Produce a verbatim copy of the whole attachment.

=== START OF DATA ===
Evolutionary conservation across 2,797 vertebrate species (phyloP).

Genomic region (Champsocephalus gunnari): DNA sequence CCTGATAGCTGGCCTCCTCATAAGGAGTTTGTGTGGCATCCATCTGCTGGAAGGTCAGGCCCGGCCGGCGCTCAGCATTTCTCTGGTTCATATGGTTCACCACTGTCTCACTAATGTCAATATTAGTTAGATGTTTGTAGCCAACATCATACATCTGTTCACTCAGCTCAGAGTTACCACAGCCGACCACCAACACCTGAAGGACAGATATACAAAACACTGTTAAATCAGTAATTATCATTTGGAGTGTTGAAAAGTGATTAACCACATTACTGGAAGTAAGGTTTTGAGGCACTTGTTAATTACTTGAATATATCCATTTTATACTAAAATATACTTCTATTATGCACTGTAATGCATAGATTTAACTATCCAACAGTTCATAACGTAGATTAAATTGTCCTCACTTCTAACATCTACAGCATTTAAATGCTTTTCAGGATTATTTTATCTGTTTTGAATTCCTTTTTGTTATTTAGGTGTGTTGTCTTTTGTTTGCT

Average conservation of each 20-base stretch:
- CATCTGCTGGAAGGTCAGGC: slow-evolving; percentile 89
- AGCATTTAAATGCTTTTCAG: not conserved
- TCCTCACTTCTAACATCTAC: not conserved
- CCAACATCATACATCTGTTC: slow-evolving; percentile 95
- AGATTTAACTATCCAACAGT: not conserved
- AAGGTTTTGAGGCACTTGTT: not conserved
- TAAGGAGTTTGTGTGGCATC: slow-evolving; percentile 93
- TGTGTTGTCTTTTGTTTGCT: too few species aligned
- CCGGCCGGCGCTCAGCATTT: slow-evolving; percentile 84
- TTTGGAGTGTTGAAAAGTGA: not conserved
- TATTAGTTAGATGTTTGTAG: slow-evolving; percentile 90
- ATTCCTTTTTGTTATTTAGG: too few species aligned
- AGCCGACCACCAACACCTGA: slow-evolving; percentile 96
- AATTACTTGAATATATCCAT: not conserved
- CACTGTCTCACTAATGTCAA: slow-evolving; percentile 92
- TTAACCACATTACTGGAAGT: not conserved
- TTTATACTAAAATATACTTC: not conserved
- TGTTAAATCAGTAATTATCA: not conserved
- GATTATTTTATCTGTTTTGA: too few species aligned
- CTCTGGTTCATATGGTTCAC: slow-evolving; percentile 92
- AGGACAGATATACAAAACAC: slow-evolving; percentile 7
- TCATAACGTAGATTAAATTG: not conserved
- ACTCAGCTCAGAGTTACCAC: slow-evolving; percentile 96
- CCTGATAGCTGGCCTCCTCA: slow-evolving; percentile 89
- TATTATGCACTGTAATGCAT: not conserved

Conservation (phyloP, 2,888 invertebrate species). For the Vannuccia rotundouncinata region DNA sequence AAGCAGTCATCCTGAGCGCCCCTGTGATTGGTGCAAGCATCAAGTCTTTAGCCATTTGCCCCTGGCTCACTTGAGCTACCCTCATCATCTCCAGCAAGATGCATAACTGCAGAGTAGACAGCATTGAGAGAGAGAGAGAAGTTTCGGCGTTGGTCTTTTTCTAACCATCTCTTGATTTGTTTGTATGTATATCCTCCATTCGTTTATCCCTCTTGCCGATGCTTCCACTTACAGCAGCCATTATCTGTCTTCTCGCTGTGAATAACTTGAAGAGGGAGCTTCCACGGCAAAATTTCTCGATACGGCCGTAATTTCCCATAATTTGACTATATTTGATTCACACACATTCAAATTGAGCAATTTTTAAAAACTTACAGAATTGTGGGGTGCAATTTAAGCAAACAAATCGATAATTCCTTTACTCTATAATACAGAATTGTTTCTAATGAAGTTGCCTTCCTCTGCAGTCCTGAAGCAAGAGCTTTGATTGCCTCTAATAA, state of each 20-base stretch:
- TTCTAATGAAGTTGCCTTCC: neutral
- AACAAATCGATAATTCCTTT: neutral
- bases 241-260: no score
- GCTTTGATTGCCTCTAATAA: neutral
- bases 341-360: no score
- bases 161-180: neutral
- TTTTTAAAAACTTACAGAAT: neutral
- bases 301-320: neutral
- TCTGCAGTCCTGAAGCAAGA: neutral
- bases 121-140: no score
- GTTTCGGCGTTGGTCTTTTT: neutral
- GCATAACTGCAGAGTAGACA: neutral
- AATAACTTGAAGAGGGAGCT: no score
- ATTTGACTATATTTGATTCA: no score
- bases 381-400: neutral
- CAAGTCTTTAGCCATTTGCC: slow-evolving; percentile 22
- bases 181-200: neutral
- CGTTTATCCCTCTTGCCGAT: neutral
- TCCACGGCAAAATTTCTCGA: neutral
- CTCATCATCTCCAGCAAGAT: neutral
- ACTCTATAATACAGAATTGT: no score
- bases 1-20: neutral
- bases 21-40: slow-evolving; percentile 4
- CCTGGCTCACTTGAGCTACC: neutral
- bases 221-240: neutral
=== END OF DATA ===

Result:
Evolutionary conservation across 2,797 vertebrate species (phyloP).

Genomic region (Champsocephalus gunnari): DNA sequence CCTGATAGCTGGCCTCCTCATAAGGAGTTTGTGTGGCATCCATCTGCTGGAAGGTCAGGCCCGGCCGGCGCTCAGCATTTCTCTGGTTCATATGGTTCACCACTGTCTCACTAATGTCAATATTAGTTAGATGTTTGTAGCCAACATCATACATCTGTTCACTCAGCTCAGAGTTACCACAGCCGACCACCAACACCTGAAGGACAGATATACAAAACACTGTTAAATCAGTAATTATCATTTGGAGTGTTGAAAAGTGATTAACCACATTACTGGAAGTAAGGTTTTGAGGCACTTGTTAATTACTTGAATATATCCATTTTATACTAAAATATACTTCTATTATGCACTGTAATGCATAGATTTAACTATCCAACAGTTCATAACGTAGATTAAATTGTCCTCACTTCTAACATCTACAGCATTTAAATGCTTTTCAGGATTATTTTATCTGTTTTGAATTCCTTTTTGTTATTTAGGTGTGTTGTCTTTTGTTTGCT

Average conservation of each 20-base stretch:
- CATCTGCTGGAAGGTCAGGC: slow-evolving; percentile 89
- AGCATTTAAATGCTTTTCAG: not conserved
- TCCTCACTTCTAACATCTAC: not conserved
- CCAACATCATACATCTGTTC: slow-evolving; percentile 95
- AGATTTAACTATCCAACAGT: not conserved
- AAGGTTTTGAGGCACTTGTT: not conserved
- TAAGGAGTTTGTGTGGCATC: slow-evolving; percentile 93
- TGTGTTGTCTTTTGTTTGCT: too few species aligned
- CCGGCCGGCGCTCAGCATTT: slow-evolving; percentile 84
- TTTGGAGTGTTGAAAAGTGA: not conserved
- TATTAGTTAGATGTTTGTAG: slow-evolving; percentile 90
- ATTCCTTTTTGTTATTTAGG: too few species aligned
- AGCCGACCACCAACACCTGA: slow-evolving; percentile 96
- AATTACTTGAATATATCCAT: not conserved
- CACTGTCTCACTAATGTCAA: slow-evolving; percentile 92
- TTAACCACATTACTGGAAGT: not conserved
- TTTATACTAAAATATACTTC: not conserved
- TGTTAAATCAGTAATTATCA: not conserved
- GATTATTTTATCTGTTTTGA: too few species aligned
- CTCTGGTTCATATGGTTCAC: slow-evolving; percentile 92
- AGGACAGATATACAAAACAC: slow-evolving; percentile 7
- TCATAACGTAGATTAAATTG: not conserved
- ACTCAGCTCAGAGTTACCAC: slow-evolving; percentile 96
- CCTGATAGCTGGCCTCCTCA: slow-evolving; percentile 89
- TATTATGCACTGTAATGCAT: not conserved

Conservation (phyloP, 2,888 invertebrate species). For the Vannuccia rotundouncinata region DNA sequence AAGCAGTCATCCTGAGCGCCCCTGTGATTGGTGCAAGCATCAAGTCTTTAGCCATTTGCCCCTGGCTCACTTGAGCTACCCTCATCATCTCCAGCAAGATGCATAACTGCAGAGTAGACAGCATTGAGAGAGAGAGAGAAGTTTCGGCGTTGGTCTTTTTCTAACCATCTCTTGATTTGTTTGTATGTATATCCTCCATTCGTTTATCCCTCTTGCCGATGCTTCCACTTACAGCAGCCATTATCTGTCTTCTCGCTGTGAATAACTTGAAGAGGGAGCTTCCACGGCAAAATTTCTCGATACGGCCGTAATTTCCCATAATTTGACTATATTTGATTCACACACATTCAAATTGAGCAATTTTTAAAAACTTACAGAATTGTGGGGTGCAATTTAAGCAAACAAATCGATAATTCCTTTACTCTATAATACAGAATTGTTTCTAATGAAGTTGCCTTCCTCTGCAGTCCTGAAGCAAGAGCTTTGATTGCCTCTAATAA, state of each 20-base stretch:
- TTCTAATGAAGTTGCCTTCC: neutral
- AACAAATCGATAATTCCTTT: neutral
- bases 241-260: no score
- GCTTTGATTGCCTCTAATAA: neutral
- bases 341-360: no score
- bases 161-180: neutral
- TTTTTAAAAACTTACAGAAT: neutral
- bases 301-320: neutral
- TCTGCAGTCCTGAAGCAAGA: neutral
- bases 121-140: no score
- GTTTCGGCGTTGGTCTTTTT: neutral
- GCATAACTGCAGAGTAGACA: neutral
- AATAACTTGAAGAGGGAGCT: no score
- ATTTGACTATATTTGATTCA: no score
- bases 381-400: neutral
- CAAGTCTTTAGCCATTTGCC: slow-evolving; percentile 22
- bases 181-200: neutral
- CGTTTATCCCTCTTGCCGAT: neutral
- TCCACGGCAAAATTTCTCGA: neutral
- CTCATCATCTCCAGCAAGAT: neutral
- ACTCTATAATACAGAATTGT: no score
- bases 1-20: neutral
- bases 21-40: slow-evolving; percentile 4
- CCTGGCTCACTTGAGCTACC: neutral
- bases 221-240: neutral